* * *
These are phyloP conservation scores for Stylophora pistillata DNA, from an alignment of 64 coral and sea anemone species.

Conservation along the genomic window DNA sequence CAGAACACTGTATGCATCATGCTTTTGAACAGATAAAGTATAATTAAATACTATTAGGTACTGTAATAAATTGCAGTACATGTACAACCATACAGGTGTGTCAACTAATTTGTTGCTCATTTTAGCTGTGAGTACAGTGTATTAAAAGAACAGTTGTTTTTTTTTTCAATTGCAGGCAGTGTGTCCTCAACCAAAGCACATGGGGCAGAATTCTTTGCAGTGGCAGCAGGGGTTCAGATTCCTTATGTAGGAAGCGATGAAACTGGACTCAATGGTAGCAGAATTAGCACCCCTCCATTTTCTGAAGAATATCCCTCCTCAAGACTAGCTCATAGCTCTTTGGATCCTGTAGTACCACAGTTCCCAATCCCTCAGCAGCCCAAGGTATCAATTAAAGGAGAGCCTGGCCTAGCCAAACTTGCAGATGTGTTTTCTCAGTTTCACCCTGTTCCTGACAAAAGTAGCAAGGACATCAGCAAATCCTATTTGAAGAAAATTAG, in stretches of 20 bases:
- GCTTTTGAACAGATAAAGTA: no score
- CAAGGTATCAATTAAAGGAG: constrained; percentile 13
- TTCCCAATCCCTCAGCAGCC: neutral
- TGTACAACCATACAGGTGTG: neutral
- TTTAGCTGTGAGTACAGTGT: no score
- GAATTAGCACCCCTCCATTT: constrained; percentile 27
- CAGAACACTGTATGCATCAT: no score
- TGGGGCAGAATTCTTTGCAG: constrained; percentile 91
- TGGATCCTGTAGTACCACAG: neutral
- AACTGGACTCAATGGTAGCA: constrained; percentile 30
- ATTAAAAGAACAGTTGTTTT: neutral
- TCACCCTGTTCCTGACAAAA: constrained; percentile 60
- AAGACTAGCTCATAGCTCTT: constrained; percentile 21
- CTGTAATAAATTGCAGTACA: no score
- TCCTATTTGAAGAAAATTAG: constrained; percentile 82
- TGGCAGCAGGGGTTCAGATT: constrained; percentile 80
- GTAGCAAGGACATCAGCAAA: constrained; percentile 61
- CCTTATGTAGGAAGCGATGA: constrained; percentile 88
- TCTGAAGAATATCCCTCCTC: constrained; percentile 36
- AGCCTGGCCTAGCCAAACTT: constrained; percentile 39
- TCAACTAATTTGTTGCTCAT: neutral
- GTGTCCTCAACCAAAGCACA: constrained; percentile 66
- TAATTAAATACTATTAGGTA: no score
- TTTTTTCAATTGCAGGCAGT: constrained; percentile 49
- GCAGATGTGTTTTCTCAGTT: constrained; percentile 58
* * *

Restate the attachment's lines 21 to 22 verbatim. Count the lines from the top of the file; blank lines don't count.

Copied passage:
- TCTGAAGAATATCCCTCCTC: constrained; percentile 36
- AGCCTGGCCTAGCCAAACTT: constrained; percentile 39